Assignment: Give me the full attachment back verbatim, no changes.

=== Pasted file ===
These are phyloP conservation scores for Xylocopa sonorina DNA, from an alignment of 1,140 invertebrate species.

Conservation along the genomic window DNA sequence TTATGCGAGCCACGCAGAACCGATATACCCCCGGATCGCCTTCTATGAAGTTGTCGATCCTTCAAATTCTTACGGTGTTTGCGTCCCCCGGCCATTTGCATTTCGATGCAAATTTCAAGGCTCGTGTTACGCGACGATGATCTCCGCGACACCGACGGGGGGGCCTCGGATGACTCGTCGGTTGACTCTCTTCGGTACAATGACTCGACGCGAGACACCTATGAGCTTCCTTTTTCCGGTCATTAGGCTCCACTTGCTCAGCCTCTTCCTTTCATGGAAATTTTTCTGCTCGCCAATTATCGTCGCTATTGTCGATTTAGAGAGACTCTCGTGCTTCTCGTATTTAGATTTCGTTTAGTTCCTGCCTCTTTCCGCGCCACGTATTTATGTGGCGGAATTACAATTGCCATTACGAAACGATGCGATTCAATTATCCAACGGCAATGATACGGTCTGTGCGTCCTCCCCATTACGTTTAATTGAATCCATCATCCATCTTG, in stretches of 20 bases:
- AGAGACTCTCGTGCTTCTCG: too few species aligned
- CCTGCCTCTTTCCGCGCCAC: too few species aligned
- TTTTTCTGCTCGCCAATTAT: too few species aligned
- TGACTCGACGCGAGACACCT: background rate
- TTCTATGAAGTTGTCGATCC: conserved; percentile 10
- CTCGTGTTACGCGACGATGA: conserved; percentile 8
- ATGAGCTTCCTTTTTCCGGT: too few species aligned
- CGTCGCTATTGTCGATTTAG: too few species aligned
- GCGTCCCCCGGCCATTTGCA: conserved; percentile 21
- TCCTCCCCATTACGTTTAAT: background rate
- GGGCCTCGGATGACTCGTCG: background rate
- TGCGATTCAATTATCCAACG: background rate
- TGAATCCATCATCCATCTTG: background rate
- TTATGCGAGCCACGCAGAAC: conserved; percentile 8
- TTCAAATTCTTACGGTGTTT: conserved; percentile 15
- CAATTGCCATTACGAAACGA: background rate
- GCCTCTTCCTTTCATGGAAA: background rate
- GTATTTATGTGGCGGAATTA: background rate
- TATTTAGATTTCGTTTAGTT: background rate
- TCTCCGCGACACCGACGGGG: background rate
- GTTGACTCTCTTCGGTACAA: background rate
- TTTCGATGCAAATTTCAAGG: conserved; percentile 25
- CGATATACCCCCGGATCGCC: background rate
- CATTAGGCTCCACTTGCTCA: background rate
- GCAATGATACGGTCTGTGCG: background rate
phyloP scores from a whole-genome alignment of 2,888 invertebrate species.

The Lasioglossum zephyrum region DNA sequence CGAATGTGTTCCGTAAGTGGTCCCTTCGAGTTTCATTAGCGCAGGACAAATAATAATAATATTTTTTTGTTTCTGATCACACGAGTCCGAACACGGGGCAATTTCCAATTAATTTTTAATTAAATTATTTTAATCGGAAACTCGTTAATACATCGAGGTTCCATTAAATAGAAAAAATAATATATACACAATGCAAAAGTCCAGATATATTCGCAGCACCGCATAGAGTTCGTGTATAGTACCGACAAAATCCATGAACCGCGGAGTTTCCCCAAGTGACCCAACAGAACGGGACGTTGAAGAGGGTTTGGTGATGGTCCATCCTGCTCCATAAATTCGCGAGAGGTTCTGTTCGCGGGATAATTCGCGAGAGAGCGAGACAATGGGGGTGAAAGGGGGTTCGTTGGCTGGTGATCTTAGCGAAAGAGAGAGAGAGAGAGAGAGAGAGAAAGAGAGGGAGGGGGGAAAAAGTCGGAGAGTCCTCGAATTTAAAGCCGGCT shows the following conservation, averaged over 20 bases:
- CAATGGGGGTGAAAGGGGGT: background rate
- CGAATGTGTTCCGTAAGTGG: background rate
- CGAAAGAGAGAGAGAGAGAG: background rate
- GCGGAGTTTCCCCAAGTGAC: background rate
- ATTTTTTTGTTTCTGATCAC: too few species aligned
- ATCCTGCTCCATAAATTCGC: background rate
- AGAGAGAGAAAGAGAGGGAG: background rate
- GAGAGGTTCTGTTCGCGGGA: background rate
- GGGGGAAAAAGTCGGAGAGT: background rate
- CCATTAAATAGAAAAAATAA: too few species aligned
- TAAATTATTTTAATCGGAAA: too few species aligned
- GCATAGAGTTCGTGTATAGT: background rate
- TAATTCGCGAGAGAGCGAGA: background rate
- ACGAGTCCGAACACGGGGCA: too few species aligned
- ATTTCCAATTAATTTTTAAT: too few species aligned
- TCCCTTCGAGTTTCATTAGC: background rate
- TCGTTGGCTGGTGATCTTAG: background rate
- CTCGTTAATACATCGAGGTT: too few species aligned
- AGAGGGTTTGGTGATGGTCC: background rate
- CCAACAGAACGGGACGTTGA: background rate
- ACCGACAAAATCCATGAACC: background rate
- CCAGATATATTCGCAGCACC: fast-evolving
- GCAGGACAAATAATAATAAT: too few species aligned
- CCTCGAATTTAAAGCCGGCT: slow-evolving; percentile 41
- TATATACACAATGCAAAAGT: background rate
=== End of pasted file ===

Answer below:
These are phyloP conservation scores for Xylocopa sonorina DNA, from an alignment of 1,140 invertebrate species.

Conservation along the genomic window DNA sequence TTATGCGAGCCACGCAGAACCGATATACCCCCGGATCGCCTTCTATGAAGTTGTCGATCCTTCAAATTCTTACGGTGTTTGCGTCCCCCGGCCATTTGCATTTCGATGCAAATTTCAAGGCTCGTGTTACGCGACGATGATCTCCGCGACACCGACGGGGGGGCCTCGGATGACTCGTCGGTTGACTCTCTTCGGTACAATGACTCGACGCGAGACACCTATGAGCTTCCTTTTTCCGGTCATTAGGCTCCACTTGCTCAGCCTCTTCCTTTCATGGAAATTTTTCTGCTCGCCAATTATCGTCGCTATTGTCGATTTAGAGAGACTCTCGTGCTTCTCGTATTTAGATTTCGTTTAGTTCCTGCCTCTTTCCGCGCCACGTATTTATGTGGCGGAATTACAATTGCCATTACGAAACGATGCGATTCAATTATCCAACGGCAATGATACGGTCTGTGCGTCCTCCCCATTACGTTTAATTGAATCCATCATCCATCTTG, in stretches of 20 bases:
- AGAGACTCTCGTGCTTCTCG: too few species aligned
- CCTGCCTCTTTCCGCGCCAC: too few species aligned
- TTTTTCTGCTCGCCAATTAT: too few species aligned
- TGACTCGACGCGAGACACCT: background rate
- TTCTATGAAGTTGTCGATCC: conserved; percentile 10
- CTCGTGTTACGCGACGATGA: conserved; percentile 8
- ATGAGCTTCCTTTTTCCGGT: too few species aligned
- CGTCGCTATTGTCGATTTAG: too few species aligned
- GCGTCCCCCGGCCATTTGCA: conserved; percentile 21
- TCCTCCCCATTACGTTTAAT: background rate
- GGGCCTCGGATGACTCGTCG: background rate
- TGCGATTCAATTATCCAACG: background rate
- TGAATCCATCATCCATCTTG: background rate
- TTATGCGAGCCACGCAGAAC: conserved; percentile 8
- TTCAAATTCTTACGGTGTTT: conserved; percentile 15
- CAATTGCCATTACGAAACGA: background rate
- GCCTCTTCCTTTCATGGAAA: background rate
- GTATTTATGTGGCGGAATTA: background rate
- TATTTAGATTTCGTTTAGTT: background rate
- TCTCCGCGACACCGACGGGG: background rate
- GTTGACTCTCTTCGGTACAA: background rate
- TTTCGATGCAAATTTCAAGG: conserved; percentile 25
- CGATATACCCCCGGATCGCC: background rate
- CATTAGGCTCCACTTGCTCA: background rate
- GCAATGATACGGTCTGTGCG: background rate
phyloP scores from a whole-genome alignment of 2,888 invertebrate species.

The Lasioglossum zephyrum region DNA sequence CGAATGTGTTCCGTAAGTGGTCCCTTCGAGTTTCATTAGCGCAGGACAAATAATAATAATATTTTTTTGTTTCTGATCACACGAGTCCGAACACGGGGCAATTTCCAATTAATTTTTAATTAAATTATTTTAATCGGAAACTCGTTAATACATCGAGGTTCCATTAAATAGAAAAAATAATATATACACAATGCAAAAGTCCAGATATATTCGCAGCACCGCATAGAGTTCGTGTATAGTACCGACAAAATCCATGAACCGCGGAGTTTCCCCAAGTGACCCAACAGAACGGGACGTTGAAGAGGGTTTGGTGATGGTCCATCCTGCTCCATAAATTCGCGAGAGGTTCTGTTCGCGGGATAATTCGCGAGAGAGCGAGACAATGGGGGTGAAAGGGGGTTCGTTGGCTGGTGATCTTAGCGAAAGAGAGAGAGAGAGAGAGAGAGAGAAAGAGAGGGAGGGGGGAAAAAGTCGGAGAGTCCTCGAATTTAAAGCCGGCT shows the following conservation, averaged over 20 bases:
- CAATGGGGGTGAAAGGGGGT: background rate
- CGAATGTGTTCCGTAAGTGG: background rate
- CGAAAGAGAGAGAGAGAGAG: background rate
- GCGGAGTTTCCCCAAGTGAC: background rate
- ATTTTTTTGTTTCTGATCAC: too few species aligned
- ATCCTGCTCCATAAATTCGC: background rate
- AGAGAGAGAAAGAGAGGGAG: background rate
- GAGAGGTTCTGTTCGCGGGA: background rate
- GGGGGAAAAAGTCGGAGAGT: background rate
- CCATTAAATAGAAAAAATAA: too few species aligned
- TAAATTATTTTAATCGGAAA: too few species aligned
- GCATAGAGTTCGTGTATAGT: background rate
- TAATTCGCGAGAGAGCGAGA: background rate
- ACGAGTCCGAACACGGGGCA: too few species aligned
- ATTTCCAATTAATTTTTAAT: too few species aligned
- TCCCTTCGAGTTTCATTAGC: background rate
- TCGTTGGCTGGTGATCTTAG: background rate
- CTCGTTAATACATCGAGGTT: too few species aligned
- AGAGGGTTTGGTGATGGTCC: background rate
- CCAACAGAACGGGACGTTGA: background rate
- ACCGACAAAATCCATGAACC: background rate
- CCAGATATATTCGCAGCACC: fast-evolving
- GCAGGACAAATAATAATAAT: too few species aligned
- CCTCGAATTTAAAGCCGGCT: slow-evolving; percentile 41
- TATATACACAATGCAAAAGT: background rate